Eric Yuan, CEO of Zoom:
For the past several weeks, supporting this influx of users has been a tremendous undertaking and our sole focus. We have strived to provide you with uninterrupted service and the same user-friendly experience that has made Zoom the video-conferencing platform of choice for enterprises around the world, while also ensuring platform safety, privacy, and security. However, we recognize that we have fallen short of the community’s – and our own – privacy and security expectations. For that, I am deeply sorry, and I want to share what we are doing about it.
Over the next 90 days, we are committed to dedicating the resources needed to better identify, address, and fix issues proactively. We are also committed to being transparent throughout this process. We want to do what it takes to maintain your trust. This includes:
- Enacting a feature freeze, effectively immediately, and shifting all our engineering resources to focus on our biggest trust, safety, and privacy issues.
I think this is a generally well-written, meaningful apology. The CEO of Zoom clearly feels awful about a week of previously undisclosed security and privacy vulnerabilities coming to the fore, and has a plan to address them. That’s promising.
But there’s still an air of defensiveness about this post. For example:
First, some background: our platform was built primarily for enterprise customers – large institutions with full IT support. These range from the world’s largest financial services companies to leading telecommunications providers, government agencies, universities, healthcare organizations, and telemedicine practices. Thousands of enterprises around the world have done exhaustive security reviews of our user, network, and data center layers and confidently selected Zoom for complete deployment.
However, we did not design the product with the foresight that, in a matter of weeks, every person in the world would suddenly be working, studying, and socializing from home. We now have a much broader set of users who are utilizing our product in a myriad of unexpected ways, presenting us with challenges we did not anticipate when the platform was conceived.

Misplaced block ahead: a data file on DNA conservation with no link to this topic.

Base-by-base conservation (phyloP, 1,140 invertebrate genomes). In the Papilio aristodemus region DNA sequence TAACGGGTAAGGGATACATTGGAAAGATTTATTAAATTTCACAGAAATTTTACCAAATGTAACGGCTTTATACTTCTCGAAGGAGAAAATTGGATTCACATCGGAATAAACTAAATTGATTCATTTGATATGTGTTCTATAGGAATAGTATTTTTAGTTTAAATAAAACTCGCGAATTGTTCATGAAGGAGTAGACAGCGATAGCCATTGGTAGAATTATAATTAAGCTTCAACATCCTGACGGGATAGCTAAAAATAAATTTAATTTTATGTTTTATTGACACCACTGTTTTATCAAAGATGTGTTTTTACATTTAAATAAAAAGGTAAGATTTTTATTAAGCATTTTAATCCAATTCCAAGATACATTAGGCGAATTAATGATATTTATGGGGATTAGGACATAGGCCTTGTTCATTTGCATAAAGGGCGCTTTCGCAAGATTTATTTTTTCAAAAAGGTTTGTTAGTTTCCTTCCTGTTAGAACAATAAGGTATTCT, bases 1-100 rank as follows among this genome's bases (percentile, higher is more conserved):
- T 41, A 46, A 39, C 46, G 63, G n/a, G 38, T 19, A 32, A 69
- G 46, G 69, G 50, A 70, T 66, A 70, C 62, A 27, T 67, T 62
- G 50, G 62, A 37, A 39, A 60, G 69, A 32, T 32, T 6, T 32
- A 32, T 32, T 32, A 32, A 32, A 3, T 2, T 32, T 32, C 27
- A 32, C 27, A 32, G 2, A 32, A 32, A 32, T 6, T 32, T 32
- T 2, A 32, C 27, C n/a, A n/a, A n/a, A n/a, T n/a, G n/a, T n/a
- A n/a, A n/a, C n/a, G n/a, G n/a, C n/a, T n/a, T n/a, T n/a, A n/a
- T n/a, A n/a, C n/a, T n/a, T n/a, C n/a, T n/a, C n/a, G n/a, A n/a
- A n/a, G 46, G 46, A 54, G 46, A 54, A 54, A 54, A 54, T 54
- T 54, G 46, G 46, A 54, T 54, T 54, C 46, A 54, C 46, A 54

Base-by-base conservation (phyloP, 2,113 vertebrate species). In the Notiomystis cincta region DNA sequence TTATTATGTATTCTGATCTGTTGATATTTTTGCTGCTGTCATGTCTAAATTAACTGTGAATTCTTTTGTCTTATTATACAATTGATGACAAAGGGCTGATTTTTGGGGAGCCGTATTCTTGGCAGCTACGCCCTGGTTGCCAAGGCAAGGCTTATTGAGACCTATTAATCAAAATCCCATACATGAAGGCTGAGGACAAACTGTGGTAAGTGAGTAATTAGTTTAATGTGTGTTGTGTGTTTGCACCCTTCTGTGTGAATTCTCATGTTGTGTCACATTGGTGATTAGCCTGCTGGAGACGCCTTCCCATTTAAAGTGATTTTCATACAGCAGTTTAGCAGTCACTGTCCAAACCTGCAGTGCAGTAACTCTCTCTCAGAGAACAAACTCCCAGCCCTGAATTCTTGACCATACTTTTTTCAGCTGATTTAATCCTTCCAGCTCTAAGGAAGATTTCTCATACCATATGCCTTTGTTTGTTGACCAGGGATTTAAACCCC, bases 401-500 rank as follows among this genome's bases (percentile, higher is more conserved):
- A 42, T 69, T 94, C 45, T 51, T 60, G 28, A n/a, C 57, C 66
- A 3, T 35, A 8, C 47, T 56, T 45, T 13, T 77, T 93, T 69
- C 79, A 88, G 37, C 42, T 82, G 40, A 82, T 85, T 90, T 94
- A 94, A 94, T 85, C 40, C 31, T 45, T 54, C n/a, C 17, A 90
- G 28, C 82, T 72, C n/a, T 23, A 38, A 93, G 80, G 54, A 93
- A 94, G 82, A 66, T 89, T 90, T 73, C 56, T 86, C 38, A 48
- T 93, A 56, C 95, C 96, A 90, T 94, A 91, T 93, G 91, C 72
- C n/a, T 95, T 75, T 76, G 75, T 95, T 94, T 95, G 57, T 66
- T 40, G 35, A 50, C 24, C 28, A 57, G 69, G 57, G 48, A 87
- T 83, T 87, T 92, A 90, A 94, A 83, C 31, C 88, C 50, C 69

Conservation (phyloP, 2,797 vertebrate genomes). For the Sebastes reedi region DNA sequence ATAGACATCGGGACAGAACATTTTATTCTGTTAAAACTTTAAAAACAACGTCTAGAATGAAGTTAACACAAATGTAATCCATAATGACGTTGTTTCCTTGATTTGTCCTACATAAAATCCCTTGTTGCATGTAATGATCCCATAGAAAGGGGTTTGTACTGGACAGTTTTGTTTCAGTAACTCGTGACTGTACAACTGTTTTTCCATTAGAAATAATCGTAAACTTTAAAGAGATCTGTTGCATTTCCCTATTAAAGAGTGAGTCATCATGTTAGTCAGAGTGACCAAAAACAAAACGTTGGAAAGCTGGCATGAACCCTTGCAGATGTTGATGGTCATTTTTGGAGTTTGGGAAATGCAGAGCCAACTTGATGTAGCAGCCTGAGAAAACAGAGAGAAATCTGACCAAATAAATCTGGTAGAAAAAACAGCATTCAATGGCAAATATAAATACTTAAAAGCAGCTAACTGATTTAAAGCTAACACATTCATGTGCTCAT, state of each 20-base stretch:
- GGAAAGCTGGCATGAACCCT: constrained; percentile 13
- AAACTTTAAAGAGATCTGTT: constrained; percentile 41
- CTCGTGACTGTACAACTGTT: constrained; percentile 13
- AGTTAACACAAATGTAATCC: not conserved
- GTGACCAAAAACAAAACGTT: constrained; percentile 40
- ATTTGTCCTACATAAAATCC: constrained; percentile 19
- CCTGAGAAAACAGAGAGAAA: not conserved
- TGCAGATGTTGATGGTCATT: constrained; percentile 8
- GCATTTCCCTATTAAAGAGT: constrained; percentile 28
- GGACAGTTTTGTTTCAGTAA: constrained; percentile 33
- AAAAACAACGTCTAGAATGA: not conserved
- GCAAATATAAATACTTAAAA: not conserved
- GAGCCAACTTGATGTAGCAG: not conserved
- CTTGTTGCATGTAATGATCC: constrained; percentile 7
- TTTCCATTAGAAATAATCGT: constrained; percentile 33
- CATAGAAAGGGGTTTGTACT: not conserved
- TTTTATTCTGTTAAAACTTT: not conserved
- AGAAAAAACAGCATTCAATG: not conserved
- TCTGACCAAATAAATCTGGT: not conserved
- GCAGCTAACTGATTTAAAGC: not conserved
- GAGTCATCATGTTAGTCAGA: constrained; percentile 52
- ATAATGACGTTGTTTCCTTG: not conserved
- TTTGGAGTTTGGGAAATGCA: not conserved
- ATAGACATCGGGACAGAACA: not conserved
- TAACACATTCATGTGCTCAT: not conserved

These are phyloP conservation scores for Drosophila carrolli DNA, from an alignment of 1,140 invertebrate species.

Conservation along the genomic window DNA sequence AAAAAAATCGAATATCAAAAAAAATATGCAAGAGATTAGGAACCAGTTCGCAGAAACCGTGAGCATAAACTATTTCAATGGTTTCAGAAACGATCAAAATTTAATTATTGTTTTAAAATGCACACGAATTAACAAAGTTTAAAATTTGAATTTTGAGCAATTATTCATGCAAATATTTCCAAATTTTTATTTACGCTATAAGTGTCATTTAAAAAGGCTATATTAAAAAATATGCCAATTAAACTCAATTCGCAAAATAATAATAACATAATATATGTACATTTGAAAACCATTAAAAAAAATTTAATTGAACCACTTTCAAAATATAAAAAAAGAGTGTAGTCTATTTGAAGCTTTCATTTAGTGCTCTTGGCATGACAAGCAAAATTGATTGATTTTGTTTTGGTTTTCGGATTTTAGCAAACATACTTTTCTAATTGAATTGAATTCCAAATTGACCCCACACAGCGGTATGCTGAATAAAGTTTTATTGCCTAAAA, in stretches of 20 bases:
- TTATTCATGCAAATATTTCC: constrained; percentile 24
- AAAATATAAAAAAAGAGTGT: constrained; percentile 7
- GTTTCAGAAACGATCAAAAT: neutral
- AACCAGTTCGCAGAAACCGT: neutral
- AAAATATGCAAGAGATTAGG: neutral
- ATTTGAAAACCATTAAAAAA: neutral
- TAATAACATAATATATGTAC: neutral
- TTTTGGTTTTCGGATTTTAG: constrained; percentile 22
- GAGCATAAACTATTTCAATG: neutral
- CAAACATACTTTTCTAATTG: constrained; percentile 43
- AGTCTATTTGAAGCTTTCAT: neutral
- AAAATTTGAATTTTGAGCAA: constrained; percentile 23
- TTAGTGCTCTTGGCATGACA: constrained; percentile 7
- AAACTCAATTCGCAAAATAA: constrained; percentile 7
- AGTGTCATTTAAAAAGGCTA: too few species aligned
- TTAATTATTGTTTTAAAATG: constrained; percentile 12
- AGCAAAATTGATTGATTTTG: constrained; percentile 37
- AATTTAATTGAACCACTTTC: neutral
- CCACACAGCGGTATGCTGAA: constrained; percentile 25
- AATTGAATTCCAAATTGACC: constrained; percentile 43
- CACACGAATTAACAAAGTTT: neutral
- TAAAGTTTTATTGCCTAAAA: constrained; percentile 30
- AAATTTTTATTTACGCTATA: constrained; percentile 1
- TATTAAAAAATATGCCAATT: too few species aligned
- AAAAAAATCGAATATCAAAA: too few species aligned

According to Yuan, Zoom’s call volume grew by twenty times in just a couple of months. It is understandable that some features, like its LinkedIn integration, do not translate well to non-enterprise contexts. But Zoom’s bigger problems — its false claims of end-to-end encryption, its malware-like installer, the webcam security problem exposed last year, and its vulnerability to malicious links — have nothing to do with Zoom’s scale. They are technical debts incurred by years of sloppy work.
Thomas Brewster, Forbes:
Towards the end of March, three of the American government’s key coronavirus response organizations spent a collective $1.3 million on videoconferencing tech from Zoom, a Forbes review of government contracts has found. That was despite widespread criticism of the app’s privacy and security.
The orders – from Centers for Disease Control and Prevention (CDC), the Federal Emergency Management Agency (FEMA) and the National Institutes of Health (NIH) – were all made in just a few days from March 23 to 26. They ranged in cost, the highest being $750,000, which the CDC ordered for hosting webinars on COVID-19. FEMA spent $320,000 on 1,500 Zoom software licenses, whilst CDC spent another $160,000 on Zoom webinar tech. An NIH contract at $90,000 also specified some Zoom licenses. They weren’t delivered directly by Zoom, but by partner government contractors CDW Government and Carahsoft Technology.
I am glad that Zoom is serious about addressing these flaws anyhow, but particularly so after learning that it is being used by these government agencies.